A Conservative MP has branded property developer Persimmon a group of “crooks, cowboys and con-artists” after faults emerged in Help to Buy homes built by the firm.
Speaking during Prime Minister’s Questions this afternoon Robert Halfon MP said he had met with constituents living in homes built by Persimmon that were “shoddily built, with severe damp and crumbling walls”.
Read more: Persimmon apologises over Help to Buy faults
Prime minister Theresa May said the government expected “all developers to build homes to a high-quality standard”.
Persimmon was forced to apologise to customers earlier this week following a Channel 4 investigation that found one of its new build homes had a total of 295 faults, including fire doors that did not shut, leaky sinks and faulty waste connections.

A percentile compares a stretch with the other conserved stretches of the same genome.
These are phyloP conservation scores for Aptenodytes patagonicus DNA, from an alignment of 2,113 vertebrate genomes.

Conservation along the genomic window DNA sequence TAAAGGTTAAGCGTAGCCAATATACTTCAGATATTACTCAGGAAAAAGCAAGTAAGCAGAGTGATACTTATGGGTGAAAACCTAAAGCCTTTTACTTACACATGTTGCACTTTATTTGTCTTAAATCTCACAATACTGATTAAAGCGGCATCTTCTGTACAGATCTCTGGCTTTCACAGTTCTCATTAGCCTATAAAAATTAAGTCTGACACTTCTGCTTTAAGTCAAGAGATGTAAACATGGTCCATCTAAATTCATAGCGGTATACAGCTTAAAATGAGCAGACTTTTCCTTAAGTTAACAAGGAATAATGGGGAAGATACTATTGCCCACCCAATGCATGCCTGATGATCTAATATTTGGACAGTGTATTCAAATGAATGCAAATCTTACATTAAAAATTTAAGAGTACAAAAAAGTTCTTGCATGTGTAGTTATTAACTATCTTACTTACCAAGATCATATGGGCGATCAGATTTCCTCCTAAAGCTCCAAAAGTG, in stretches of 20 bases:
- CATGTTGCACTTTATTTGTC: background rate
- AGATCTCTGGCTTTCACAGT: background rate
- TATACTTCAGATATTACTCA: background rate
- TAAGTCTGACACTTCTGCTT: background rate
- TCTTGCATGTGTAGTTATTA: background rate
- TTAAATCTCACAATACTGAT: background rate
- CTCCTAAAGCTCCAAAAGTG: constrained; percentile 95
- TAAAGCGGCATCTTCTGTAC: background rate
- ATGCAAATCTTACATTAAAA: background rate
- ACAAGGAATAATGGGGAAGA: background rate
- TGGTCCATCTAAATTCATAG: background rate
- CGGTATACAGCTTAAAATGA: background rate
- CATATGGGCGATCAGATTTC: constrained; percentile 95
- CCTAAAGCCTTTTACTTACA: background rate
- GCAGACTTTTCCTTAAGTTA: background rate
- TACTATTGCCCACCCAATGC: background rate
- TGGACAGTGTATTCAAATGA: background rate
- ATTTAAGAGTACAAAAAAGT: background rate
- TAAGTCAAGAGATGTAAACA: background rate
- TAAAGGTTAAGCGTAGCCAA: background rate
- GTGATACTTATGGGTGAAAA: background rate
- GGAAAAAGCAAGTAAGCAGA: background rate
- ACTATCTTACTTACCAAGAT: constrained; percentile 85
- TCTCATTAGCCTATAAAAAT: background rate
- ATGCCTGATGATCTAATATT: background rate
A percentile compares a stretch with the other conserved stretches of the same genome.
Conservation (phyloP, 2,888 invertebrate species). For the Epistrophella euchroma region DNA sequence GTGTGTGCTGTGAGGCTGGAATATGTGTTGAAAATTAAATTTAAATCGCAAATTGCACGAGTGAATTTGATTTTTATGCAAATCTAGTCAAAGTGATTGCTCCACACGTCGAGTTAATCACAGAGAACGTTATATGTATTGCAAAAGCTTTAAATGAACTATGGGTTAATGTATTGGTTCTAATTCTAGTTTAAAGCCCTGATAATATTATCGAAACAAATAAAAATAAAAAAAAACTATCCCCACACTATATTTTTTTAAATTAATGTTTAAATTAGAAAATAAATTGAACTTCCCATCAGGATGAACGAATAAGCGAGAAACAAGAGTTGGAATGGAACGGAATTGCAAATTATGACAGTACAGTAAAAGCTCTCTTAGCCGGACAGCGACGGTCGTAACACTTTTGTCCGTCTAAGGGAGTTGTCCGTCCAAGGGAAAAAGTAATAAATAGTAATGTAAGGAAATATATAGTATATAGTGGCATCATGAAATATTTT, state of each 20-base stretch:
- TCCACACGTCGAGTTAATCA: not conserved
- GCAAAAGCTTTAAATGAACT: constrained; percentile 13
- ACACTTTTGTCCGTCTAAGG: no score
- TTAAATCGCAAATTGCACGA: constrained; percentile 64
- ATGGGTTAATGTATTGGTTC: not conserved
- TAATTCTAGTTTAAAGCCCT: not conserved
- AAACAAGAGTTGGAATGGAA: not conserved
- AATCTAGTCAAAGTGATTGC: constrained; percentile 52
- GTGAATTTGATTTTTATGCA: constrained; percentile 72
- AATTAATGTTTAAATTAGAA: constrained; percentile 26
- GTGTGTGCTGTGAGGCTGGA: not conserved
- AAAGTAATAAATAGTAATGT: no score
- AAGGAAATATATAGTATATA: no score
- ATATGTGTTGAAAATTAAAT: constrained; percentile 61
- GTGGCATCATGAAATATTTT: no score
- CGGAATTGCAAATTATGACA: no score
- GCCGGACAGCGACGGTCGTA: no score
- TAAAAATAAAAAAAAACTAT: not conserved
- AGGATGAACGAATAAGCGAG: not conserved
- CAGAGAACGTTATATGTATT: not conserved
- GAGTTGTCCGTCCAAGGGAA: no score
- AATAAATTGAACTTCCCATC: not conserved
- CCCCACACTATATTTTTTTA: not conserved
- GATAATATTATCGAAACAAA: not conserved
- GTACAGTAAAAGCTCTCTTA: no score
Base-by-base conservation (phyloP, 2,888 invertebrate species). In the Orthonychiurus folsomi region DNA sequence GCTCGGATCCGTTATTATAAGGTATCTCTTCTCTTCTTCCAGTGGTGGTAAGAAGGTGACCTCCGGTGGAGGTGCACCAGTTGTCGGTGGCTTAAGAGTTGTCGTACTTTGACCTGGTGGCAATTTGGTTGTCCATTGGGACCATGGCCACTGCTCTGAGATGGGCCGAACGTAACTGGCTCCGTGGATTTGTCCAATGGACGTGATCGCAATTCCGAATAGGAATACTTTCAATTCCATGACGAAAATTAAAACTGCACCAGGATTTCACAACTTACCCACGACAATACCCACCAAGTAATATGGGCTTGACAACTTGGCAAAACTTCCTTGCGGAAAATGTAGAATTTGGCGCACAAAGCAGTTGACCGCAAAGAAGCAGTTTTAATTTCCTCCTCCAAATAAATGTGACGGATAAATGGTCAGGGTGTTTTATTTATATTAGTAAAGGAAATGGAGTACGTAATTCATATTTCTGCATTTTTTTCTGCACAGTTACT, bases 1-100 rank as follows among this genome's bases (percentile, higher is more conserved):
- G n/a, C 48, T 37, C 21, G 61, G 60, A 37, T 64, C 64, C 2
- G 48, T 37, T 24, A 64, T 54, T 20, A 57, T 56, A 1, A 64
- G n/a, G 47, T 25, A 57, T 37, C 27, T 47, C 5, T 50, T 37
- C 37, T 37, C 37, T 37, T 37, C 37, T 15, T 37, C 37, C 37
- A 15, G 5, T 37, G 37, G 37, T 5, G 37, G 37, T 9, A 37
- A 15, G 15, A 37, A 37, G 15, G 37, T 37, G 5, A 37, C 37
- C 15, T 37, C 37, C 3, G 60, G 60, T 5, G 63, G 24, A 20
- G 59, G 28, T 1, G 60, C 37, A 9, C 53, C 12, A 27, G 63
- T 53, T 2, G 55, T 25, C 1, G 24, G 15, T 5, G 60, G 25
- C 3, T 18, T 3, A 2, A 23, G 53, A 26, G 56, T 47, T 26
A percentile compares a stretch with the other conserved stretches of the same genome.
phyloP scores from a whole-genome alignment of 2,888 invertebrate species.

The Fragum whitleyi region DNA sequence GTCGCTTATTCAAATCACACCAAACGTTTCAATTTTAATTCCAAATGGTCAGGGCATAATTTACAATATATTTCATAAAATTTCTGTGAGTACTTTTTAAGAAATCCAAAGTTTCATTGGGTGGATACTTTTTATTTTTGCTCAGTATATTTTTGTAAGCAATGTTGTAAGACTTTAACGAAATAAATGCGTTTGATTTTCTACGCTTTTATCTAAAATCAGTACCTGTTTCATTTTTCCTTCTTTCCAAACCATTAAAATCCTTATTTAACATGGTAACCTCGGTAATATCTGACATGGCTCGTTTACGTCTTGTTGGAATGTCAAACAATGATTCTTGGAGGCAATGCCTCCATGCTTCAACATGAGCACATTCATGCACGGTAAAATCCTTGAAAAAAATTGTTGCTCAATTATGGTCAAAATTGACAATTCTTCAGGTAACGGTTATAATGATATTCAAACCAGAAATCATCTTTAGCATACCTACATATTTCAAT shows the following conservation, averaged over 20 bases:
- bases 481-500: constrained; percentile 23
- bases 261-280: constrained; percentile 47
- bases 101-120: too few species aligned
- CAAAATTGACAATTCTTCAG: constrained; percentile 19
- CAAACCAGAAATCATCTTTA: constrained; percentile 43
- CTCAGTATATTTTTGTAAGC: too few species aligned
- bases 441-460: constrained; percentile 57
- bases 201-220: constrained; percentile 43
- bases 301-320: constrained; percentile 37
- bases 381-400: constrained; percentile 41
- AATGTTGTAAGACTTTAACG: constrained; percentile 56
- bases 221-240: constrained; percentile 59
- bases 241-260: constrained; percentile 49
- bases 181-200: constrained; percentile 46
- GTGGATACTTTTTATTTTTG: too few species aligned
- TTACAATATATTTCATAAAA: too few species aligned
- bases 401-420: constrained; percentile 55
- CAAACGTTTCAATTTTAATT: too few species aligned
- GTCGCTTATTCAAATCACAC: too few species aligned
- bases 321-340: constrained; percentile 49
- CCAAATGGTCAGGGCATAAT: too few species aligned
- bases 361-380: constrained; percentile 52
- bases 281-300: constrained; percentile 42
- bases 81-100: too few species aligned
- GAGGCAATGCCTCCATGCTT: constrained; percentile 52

The developer makes an average of £66,000 profit for every Help to Buy home it sells, a return of 30 per cent, which is higher than any of its competitors.
Former chief executive Jeff Fairburn was slammed after it emerged that he pocketed a £75m bonus which was boosted by the company’s lucrative involvement with the government scheme.
In response to the investigation the housebuilding giant, which constructs one in seven of the homes built under the government scheme, said: “We fully accept that on too many occasions in the past we have fallen short.”
City A.M. has contacted Persimmon for comment.